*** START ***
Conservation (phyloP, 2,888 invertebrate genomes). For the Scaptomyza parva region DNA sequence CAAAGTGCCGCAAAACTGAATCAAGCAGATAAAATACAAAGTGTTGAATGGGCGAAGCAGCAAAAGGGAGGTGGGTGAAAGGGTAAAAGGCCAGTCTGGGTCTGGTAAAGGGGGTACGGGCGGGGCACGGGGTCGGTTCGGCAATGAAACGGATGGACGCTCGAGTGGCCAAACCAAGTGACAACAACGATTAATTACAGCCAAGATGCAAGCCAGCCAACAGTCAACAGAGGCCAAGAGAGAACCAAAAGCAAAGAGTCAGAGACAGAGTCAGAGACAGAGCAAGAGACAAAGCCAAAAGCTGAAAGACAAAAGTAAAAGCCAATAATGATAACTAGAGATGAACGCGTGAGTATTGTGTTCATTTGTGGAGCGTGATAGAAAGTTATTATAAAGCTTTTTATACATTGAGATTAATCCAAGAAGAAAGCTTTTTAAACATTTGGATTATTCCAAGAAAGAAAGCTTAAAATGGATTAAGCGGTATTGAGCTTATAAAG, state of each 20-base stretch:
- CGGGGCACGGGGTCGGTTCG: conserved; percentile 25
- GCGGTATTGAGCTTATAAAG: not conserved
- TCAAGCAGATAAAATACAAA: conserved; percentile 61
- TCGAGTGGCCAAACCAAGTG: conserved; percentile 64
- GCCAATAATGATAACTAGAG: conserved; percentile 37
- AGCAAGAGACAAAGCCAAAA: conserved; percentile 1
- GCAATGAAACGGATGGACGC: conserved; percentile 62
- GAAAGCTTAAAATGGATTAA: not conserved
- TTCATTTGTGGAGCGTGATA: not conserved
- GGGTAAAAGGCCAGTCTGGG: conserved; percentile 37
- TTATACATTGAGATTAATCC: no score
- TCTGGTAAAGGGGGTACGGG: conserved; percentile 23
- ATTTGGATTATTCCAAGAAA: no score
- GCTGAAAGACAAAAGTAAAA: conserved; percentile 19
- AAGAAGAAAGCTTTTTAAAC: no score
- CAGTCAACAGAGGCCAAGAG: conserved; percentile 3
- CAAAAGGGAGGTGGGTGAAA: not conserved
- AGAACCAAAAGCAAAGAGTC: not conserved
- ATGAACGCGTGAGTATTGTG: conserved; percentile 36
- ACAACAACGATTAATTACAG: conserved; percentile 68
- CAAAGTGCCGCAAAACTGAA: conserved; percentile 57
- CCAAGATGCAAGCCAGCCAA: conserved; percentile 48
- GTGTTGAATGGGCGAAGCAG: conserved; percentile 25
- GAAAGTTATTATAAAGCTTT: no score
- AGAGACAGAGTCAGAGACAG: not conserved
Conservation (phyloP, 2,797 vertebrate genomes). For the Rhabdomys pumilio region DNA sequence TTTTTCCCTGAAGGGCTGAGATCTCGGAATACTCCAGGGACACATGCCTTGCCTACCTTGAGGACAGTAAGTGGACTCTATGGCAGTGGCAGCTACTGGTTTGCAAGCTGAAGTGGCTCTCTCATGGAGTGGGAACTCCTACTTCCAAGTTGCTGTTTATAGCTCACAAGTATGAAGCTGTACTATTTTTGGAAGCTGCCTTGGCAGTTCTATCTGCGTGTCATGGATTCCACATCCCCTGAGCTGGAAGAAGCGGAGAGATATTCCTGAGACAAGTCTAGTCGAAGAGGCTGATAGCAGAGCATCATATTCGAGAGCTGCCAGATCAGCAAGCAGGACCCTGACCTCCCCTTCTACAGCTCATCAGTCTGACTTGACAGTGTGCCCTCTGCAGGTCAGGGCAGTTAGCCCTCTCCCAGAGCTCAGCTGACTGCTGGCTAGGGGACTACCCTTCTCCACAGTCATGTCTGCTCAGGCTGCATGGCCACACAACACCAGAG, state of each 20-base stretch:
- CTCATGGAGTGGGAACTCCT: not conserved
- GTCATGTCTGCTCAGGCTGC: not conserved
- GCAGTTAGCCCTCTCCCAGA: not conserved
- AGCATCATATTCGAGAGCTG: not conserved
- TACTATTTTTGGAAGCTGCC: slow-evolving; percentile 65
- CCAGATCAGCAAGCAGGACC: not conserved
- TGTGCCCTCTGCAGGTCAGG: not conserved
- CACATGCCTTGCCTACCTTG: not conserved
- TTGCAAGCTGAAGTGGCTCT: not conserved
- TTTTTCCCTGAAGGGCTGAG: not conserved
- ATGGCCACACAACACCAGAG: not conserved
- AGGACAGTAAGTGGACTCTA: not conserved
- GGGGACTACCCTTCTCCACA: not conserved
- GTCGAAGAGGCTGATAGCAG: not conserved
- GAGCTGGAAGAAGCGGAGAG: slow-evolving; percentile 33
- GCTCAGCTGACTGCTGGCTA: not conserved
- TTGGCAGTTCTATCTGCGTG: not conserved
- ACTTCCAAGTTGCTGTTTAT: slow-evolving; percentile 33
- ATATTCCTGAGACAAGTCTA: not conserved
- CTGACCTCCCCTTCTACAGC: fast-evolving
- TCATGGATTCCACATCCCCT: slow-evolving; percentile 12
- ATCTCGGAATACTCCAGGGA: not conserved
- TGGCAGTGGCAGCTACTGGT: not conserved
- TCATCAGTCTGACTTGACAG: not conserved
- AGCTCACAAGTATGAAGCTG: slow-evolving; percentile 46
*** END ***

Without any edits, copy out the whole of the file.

Conservation (phyloP, 2,888 invertebrate genomes). For the Scaptomyza parva region DNA sequence CAAAGTGCCGCAAAACTGAATCAAGCAGATAAAATACAAAGTGTTGAATGGGCGAAGCAGCAAAAGGGAGGTGGGTGAAAGGGTAAAAGGCCAGTCTGGGTCTGGTAAAGGGGGTACGGGCGGGGCACGGGGTCGGTTCGGCAATGAAACGGATGGACGCTCGAGTGGCCAAACCAAGTGACAACAACGATTAATTACAGCCAAGATGCAAGCCAGCCAACAGTCAACAGAGGCCAAGAGAGAACCAAAAGCAAAGAGTCAGAGACAGAGTCAGAGACAGAGCAAGAGACAAAGCCAAAAGCTGAAAGACAAAAGTAAAAGCCAATAATGATAACTAGAGATGAACGCGTGAGTATTGTGTTCATTTGTGGAGCGTGATAGAAAGTTATTATAAAGCTTTTTATACATTGAGATTAATCCAAGAAGAAAGCTTTTTAAACATTTGGATTATTCCAAGAAAGAAAGCTTAAAATGGATTAAGCGGTATTGAGCTTATAAAG, state of each 20-base stretch:
- CGGGGCACGGGGTCGGTTCG: conserved; percentile 25
- GCGGTATTGAGCTTATAAAG: not conserved
- TCAAGCAGATAAAATACAAA: conserved; percentile 61
- TCGAGTGGCCAAACCAAGTG: conserved; percentile 64
- GCCAATAATGATAACTAGAG: conserved; percentile 37
- AGCAAGAGACAAAGCCAAAA: conserved; percentile 1
- GCAATGAAACGGATGGACGC: conserved; percentile 62
- GAAAGCTTAAAATGGATTAA: not conserved
- TTCATTTGTGGAGCGTGATA: not conserved
- GGGTAAAAGGCCAGTCTGGG: conserved; percentile 37
- TTATACATTGAGATTAATCC: no score
- TCTGGTAAAGGGGGTACGGG: conserved; percentile 23
- ATTTGGATTATTCCAAGAAA: no score
- GCTGAAAGACAAAAGTAAAA: conserved; percentile 19
- AAGAAGAAAGCTTTTTAAAC: no score
- CAGTCAACAGAGGCCAAGAG: conserved; percentile 3
- CAAAAGGGAGGTGGGTGAAA: not conserved
- AGAACCAAAAGCAAAGAGTC: not conserved
- ATGAACGCGTGAGTATTGTG: conserved; percentile 36
- ACAACAACGATTAATTACAG: conserved; percentile 68
- CAAAGTGCCGCAAAACTGAA: conserved; percentile 57
- CCAAGATGCAAGCCAGCCAA: conserved; percentile 48
- GTGTTGAATGGGCGAAGCAG: conserved; percentile 25
- GAAAGTTATTATAAAGCTTT: no score
- AGAGACAGAGTCAGAGACAG: not conserved
Conservation (phyloP, 2,797 vertebrate genomes). For the Rhabdomys pumilio region DNA sequence TTTTTCCCTGAAGGGCTGAGATCTCGGAATACTCCAGGGACACATGCCTTGCCTACCTTGAGGACAGTAAGTGGACTCTATGGCAGTGGCAGCTACTGGTTTGCAAGCTGAAGTGGCTCTCTCATGGAGTGGGAACTCCTACTTCCAAGTTGCTGTTTATAGCTCACAAGTATGAAGCTGTACTATTTTTGGAAGCTGCCTTGGCAGTTCTATCTGCGTGTCATGGATTCCACATCCCCTGAGCTGGAAGAAGCGGAGAGATATTCCTGAGACAAGTCTAGTCGAAGAGGCTGATAGCAGAGCATCATATTCGAGAGCTGCCAGATCAGCAAGCAGGACCCTGACCTCCCCTTCTACAGCTCATCAGTCTGACTTGACAGTGTGCCCTCTGCAGGTCAGGGCAGTTAGCCCTCTCCCAGAGCTCAGCTGACTGCTGGCTAGGGGACTACCCTTCTCCACAGTCATGTCTGCTCAGGCTGCATGGCCACACAACACCAGAG, state of each 20-base stretch:
- CTCATGGAGTGGGAACTCCT: not conserved
- GTCATGTCTGCTCAGGCTGC: not conserved
- GCAGTTAGCCCTCTCCCAGA: not conserved
- AGCATCATATTCGAGAGCTG: not conserved
- TACTATTTTTGGAAGCTGCC: slow-evolving; percentile 65
- CCAGATCAGCAAGCAGGACC: not conserved
- TGTGCCCTCTGCAGGTCAGG: not conserved
- CACATGCCTTGCCTACCTTG: not conserved
- TTGCAAGCTGAAGTGGCTCT: not conserved
- TTTTTCCCTGAAGGGCTGAG: not conserved
- ATGGCCACACAACACCAGAG: not conserved
- AGGACAGTAAGTGGACTCTA: not conserved
- GGGGACTACCCTTCTCCACA: not conserved
- GTCGAAGAGGCTGATAGCAG: not conserved
- GAGCTGGAAGAAGCGGAGAG: slow-evolving; percentile 33
- GCTCAGCTGACTGCTGGCTA: not conserved
- TTGGCAGTTCTATCTGCGTG: not conserved
- ACTTCCAAGTTGCTGTTTAT: slow-evolving; percentile 33
- ATATTCCTGAGACAAGTCTA: not conserved
- CTGACCTCCCCTTCTACAGC: fast-evolving
- TCATGGATTCCACATCCCCT: slow-evolving; percentile 12
- ATCTCGGAATACTCCAGGGA: not conserved
- TGGCAGTGGCAGCTACTGGT: not conserved
- TCATCAGTCTGACTTGACAG: not conserved
- AGCTCACAAGTATGAAGCTG: slow-evolving; percentile 46